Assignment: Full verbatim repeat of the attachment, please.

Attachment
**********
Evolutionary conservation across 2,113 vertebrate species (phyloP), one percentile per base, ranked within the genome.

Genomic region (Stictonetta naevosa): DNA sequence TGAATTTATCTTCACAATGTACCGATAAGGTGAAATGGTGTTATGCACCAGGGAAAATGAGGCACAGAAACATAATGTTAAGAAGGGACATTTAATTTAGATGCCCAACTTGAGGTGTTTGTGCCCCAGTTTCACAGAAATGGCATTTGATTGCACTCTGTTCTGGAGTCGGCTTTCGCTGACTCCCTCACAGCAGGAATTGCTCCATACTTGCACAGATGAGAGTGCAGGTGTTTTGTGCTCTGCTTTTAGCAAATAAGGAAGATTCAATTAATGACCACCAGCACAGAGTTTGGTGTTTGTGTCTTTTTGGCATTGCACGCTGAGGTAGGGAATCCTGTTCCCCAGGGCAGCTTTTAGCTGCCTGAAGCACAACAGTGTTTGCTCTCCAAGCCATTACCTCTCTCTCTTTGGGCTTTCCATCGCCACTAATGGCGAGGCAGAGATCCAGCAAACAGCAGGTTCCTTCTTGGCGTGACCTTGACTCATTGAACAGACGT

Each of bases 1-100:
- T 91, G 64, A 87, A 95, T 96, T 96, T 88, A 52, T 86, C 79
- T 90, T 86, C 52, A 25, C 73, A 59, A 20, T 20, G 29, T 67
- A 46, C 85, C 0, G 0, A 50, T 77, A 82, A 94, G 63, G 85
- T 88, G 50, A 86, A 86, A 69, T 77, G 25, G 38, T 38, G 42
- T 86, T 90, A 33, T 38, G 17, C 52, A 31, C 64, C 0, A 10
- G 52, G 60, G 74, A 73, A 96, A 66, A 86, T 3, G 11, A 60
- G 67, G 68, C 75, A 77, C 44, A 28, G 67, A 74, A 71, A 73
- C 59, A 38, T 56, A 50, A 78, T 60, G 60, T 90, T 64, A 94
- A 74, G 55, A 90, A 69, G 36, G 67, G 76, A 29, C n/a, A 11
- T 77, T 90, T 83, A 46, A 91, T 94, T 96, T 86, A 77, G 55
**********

Evolutionary conservation across 2,113 vertebrate species (phyloP), one percentile per base, ranked within the genome.

Genomic region (Stictonetta naevosa): DNA sequence TGAATTTATCTTCACAATGTACCGATAAGGTGAAATGGTGTTATGCACCAGGGAAAATGAGGCACAGAAACATAATGTTAAGAAGGGACATTTAATTTAGATGCCCAACTTGAGGTGTTTGTGCCCCAGTTTCACAGAAATGGCATTTGATTGCACTCTGTTCTGGAGTCGGCTTTCGCTGACTCCCTCACAGCAGGAATTGCTCCATACTTGCACAGATGAGAGTGCAGGTGTTTTGTGCTCTGCTTTTAGCAAATAAGGAAGATTCAATTAATGACCACCAGCACAGAGTTTGGTGTTTGTGTCTTTTTGGCATTGCACGCTGAGGTAGGGAATCCTGTTCCCCAGGGCAGCTTTTAGCTGCCTGAAGCACAACAGTGTTTGCTCTCCAAGCCATTACCTCTCTCTCTTTGGGCTTTCCATCGCCACTAATGGCGAGGCAGAGATCCAGCAAACAGCAGGTTCCTTCTTGGCGTGACCTTGACTCATTGAACAGACGT

Each of bases 1-100:
- T 91, G 64, A 87, A 95, T 96, T 96, T 88, A 52, T 86, C 79
- T 90, T 86, C 52, A 25, C 73, A 59, A 20, T 20, G 29, T 67
- A 46, C 85, C 0, G 0, A 50, T 77, A 82, A 94, G 63, G 85
- T 88, G 50, A 86, A 86, A 69, T 77, G 25, G 38, T 38, G 42
- T 86, T 90, A 33, T 38, G 17, C 52, A 31, C 64, C 0, A 10
- G 52, G 60, G 74, A 73, A 96, A 66, A 86, T 3, G 11, A 60
- G 67, G 68, C 75, A 77, C 44, A 28, G 67, A 74, A 71, A 73
- C 59, A 38, T 56, A 50, A 78, T 60, G 60, T 90, T 64, A 94
- A 74, G 55, A 90, A 69, G 36, G 67, G 76, A 29, C n/a, A 11
- T 77, T 90, T 83, A 46, A 91, T 94, T 96, T 86, A 77, G 55